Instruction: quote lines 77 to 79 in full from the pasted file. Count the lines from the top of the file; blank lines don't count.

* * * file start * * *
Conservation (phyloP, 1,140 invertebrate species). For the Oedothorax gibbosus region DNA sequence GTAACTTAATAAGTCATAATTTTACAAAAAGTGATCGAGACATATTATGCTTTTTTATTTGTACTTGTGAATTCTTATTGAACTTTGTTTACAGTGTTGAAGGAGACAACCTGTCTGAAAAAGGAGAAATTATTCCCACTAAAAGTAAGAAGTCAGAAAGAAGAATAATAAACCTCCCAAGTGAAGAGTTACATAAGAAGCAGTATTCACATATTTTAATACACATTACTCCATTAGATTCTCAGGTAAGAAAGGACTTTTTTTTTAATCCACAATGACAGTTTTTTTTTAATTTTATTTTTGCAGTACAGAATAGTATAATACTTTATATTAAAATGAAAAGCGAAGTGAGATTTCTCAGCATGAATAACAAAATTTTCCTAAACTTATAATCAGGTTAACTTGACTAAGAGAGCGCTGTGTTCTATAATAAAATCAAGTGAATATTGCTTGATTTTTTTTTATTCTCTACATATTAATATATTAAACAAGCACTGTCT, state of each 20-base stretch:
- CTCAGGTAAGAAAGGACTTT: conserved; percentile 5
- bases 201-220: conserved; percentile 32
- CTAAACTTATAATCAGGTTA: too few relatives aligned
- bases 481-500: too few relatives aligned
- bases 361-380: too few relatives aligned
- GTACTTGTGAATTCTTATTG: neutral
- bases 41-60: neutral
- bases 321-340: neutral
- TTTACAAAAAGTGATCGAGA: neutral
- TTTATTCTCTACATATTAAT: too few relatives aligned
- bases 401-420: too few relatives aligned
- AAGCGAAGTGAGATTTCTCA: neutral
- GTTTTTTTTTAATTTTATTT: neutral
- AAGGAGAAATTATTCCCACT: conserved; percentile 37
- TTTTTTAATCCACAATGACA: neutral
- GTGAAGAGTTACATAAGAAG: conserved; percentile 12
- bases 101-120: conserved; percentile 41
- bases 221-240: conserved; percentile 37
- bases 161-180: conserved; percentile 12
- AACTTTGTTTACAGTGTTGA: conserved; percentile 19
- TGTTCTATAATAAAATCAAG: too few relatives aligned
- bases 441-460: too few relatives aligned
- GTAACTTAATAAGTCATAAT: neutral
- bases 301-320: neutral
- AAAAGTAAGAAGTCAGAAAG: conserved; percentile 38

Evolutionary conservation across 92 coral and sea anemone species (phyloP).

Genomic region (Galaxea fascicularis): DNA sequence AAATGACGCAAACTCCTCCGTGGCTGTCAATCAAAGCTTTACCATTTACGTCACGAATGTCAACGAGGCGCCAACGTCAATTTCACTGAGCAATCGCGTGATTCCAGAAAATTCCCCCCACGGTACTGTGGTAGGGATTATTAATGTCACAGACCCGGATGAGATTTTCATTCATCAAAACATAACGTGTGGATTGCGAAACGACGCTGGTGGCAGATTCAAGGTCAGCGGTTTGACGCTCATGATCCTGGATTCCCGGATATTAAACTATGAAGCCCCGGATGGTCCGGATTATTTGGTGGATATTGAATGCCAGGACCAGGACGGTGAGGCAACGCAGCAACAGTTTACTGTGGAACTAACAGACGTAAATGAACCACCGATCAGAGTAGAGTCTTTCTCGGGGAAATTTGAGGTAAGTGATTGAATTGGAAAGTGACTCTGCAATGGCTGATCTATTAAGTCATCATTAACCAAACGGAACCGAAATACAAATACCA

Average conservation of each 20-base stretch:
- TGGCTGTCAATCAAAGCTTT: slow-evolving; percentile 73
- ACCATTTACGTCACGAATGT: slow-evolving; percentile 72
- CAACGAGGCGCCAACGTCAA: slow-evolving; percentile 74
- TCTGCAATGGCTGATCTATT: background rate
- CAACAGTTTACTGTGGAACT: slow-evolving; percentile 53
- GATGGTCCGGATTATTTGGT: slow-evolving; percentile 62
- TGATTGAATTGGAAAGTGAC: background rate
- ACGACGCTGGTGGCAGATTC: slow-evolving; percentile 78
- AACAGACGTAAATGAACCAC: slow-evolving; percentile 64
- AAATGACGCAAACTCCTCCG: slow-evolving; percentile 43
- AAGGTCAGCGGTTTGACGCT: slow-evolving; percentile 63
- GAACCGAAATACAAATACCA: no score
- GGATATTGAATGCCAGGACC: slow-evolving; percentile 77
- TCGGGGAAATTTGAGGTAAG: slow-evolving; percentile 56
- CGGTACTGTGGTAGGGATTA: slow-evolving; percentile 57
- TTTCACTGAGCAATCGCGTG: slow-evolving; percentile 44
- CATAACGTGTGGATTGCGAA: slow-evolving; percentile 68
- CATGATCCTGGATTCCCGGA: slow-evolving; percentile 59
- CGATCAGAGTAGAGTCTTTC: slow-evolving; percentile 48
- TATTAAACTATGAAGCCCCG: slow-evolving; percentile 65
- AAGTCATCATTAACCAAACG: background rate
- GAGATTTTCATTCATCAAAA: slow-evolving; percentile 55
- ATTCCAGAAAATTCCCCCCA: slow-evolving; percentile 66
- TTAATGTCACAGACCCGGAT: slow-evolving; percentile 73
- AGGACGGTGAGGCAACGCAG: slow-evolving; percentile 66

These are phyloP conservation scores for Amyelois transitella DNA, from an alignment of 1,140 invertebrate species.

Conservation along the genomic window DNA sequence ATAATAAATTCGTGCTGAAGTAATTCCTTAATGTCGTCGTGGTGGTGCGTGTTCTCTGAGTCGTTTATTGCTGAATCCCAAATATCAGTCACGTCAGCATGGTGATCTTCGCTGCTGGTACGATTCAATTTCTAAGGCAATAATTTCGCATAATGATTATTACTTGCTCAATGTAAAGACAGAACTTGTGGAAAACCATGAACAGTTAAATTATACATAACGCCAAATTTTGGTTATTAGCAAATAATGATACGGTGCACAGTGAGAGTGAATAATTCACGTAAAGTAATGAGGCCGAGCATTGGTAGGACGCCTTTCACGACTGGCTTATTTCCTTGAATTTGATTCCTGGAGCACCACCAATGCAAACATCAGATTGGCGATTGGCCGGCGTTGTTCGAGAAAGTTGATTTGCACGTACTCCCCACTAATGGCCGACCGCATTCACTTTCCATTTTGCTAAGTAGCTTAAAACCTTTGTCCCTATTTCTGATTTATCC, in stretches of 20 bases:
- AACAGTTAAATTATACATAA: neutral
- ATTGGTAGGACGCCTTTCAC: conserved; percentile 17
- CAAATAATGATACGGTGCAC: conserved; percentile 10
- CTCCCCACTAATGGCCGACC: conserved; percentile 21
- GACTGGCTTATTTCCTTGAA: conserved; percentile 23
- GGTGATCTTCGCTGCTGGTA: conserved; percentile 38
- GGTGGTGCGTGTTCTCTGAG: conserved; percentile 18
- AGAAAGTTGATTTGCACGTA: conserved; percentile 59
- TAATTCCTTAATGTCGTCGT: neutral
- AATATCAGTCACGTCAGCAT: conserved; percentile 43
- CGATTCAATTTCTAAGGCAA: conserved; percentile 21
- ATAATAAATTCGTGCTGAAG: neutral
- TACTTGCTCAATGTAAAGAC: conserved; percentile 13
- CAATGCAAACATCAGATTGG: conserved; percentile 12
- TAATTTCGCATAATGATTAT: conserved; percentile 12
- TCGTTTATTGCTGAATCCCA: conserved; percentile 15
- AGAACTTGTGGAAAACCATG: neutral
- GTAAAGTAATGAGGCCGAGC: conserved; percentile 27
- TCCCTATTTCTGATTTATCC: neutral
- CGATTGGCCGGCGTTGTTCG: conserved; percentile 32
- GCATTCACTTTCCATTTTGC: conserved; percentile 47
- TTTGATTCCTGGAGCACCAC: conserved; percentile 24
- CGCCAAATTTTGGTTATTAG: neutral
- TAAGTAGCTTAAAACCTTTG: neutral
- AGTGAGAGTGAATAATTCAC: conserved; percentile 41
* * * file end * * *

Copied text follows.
- GCATTCACTTTCCATTTTGC: conserved; percentile 47
- TTTGATTCCTGGAGCACCAC: conserved; percentile 24
- CGCCAAATTTTGGTTATTAG: neutral